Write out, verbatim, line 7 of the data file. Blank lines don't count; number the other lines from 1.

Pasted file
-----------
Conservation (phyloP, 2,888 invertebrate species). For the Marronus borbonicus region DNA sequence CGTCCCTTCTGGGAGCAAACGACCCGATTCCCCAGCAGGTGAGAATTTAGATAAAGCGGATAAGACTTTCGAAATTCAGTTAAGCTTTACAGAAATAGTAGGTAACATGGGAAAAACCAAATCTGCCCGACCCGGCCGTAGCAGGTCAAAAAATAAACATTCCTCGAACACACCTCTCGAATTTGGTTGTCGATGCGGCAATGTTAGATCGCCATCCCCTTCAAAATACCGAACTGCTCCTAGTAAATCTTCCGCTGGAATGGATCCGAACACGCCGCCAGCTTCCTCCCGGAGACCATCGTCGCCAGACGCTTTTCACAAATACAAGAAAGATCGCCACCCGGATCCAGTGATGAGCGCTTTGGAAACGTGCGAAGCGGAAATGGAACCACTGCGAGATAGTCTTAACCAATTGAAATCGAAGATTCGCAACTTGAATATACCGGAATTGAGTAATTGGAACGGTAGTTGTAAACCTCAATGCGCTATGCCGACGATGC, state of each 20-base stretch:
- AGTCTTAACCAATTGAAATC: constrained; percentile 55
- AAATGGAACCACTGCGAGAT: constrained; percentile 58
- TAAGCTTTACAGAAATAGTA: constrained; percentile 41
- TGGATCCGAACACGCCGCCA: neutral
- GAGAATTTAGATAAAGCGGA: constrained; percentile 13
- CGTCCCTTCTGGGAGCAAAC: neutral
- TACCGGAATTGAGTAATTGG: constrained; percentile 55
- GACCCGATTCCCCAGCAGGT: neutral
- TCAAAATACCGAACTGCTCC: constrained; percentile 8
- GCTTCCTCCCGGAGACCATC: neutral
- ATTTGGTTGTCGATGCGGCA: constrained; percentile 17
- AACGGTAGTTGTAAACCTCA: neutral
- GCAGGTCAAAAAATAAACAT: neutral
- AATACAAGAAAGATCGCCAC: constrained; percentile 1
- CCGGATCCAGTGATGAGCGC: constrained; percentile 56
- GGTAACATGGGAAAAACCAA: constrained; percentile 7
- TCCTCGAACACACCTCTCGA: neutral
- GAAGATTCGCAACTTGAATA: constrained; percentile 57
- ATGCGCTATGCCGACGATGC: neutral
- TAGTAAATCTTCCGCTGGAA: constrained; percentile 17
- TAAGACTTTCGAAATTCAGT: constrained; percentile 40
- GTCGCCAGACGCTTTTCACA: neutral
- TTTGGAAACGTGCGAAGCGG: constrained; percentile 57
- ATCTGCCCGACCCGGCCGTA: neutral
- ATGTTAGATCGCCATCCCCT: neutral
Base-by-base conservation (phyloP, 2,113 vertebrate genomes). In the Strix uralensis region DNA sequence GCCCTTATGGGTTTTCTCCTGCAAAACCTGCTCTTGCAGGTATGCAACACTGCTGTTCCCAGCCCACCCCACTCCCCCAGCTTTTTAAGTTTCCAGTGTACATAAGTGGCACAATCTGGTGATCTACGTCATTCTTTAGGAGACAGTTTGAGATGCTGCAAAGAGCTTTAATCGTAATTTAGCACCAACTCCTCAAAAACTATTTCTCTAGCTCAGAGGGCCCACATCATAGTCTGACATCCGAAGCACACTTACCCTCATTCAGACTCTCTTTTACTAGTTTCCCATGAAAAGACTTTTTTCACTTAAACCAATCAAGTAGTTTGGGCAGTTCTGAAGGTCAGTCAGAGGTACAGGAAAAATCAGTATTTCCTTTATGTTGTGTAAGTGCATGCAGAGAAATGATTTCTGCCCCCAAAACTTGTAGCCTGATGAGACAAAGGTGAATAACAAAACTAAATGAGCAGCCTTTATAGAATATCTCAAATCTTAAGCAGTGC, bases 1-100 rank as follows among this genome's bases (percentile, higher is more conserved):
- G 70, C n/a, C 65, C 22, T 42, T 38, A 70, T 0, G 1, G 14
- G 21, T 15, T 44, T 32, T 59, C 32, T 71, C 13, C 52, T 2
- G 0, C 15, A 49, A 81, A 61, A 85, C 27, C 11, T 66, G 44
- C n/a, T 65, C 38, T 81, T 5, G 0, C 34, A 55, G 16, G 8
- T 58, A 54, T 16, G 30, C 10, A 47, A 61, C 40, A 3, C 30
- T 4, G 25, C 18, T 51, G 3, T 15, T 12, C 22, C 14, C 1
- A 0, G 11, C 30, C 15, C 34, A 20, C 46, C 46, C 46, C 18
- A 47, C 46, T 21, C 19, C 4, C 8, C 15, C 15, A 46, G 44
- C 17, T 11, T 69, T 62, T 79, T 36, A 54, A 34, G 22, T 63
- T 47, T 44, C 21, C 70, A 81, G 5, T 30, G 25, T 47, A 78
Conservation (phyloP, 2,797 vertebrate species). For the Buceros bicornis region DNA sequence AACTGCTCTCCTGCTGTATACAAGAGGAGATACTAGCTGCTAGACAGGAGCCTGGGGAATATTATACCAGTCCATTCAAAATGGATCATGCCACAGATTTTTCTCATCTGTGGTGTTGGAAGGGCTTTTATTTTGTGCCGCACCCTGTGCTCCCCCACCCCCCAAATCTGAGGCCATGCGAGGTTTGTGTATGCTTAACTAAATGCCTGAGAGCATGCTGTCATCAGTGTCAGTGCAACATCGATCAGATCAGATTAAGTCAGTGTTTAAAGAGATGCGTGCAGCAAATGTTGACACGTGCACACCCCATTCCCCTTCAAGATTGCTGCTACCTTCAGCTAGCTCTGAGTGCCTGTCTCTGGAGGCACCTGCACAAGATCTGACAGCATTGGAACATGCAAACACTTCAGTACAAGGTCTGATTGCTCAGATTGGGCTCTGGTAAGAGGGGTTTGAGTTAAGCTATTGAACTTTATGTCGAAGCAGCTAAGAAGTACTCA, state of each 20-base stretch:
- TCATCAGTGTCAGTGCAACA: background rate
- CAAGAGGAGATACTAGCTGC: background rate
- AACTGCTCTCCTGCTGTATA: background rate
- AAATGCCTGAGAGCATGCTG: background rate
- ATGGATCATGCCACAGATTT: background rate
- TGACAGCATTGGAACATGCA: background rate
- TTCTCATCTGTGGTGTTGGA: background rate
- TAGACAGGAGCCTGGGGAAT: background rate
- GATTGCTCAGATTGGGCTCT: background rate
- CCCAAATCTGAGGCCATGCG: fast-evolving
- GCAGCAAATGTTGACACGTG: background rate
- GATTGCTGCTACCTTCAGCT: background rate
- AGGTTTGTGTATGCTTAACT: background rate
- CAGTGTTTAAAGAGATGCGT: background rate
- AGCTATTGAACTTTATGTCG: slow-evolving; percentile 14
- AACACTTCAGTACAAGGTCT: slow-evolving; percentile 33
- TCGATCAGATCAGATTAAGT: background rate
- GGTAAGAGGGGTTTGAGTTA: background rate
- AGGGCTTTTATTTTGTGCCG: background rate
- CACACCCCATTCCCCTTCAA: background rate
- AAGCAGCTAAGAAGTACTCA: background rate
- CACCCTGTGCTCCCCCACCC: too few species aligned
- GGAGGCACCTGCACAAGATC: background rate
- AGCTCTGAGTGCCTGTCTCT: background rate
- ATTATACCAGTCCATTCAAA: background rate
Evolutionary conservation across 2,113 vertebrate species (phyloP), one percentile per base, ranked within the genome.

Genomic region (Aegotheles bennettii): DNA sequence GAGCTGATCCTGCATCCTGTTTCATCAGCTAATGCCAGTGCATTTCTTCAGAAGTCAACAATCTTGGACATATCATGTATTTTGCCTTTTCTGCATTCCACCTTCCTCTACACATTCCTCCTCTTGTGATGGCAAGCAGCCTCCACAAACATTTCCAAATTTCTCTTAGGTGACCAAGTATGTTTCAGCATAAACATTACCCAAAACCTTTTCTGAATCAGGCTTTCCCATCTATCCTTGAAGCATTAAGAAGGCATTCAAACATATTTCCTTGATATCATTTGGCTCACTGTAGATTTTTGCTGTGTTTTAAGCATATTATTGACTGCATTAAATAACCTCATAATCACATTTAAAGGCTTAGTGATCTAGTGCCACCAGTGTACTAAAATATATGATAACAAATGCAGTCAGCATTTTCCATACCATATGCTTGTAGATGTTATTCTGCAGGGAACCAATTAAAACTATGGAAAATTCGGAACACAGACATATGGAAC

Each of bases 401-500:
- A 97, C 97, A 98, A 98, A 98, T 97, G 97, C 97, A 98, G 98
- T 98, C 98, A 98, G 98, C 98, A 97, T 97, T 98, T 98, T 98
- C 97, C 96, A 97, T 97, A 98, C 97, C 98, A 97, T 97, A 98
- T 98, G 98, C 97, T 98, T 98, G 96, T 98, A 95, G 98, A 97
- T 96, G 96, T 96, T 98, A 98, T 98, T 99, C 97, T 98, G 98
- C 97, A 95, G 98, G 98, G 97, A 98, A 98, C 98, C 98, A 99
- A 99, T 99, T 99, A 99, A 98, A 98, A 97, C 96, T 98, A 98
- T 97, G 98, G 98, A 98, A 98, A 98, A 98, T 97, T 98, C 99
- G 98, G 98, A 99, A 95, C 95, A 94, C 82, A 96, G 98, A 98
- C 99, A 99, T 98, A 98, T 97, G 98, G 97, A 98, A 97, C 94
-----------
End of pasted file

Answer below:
- CGTCCCTTCTGGGAGCAAAC: neutral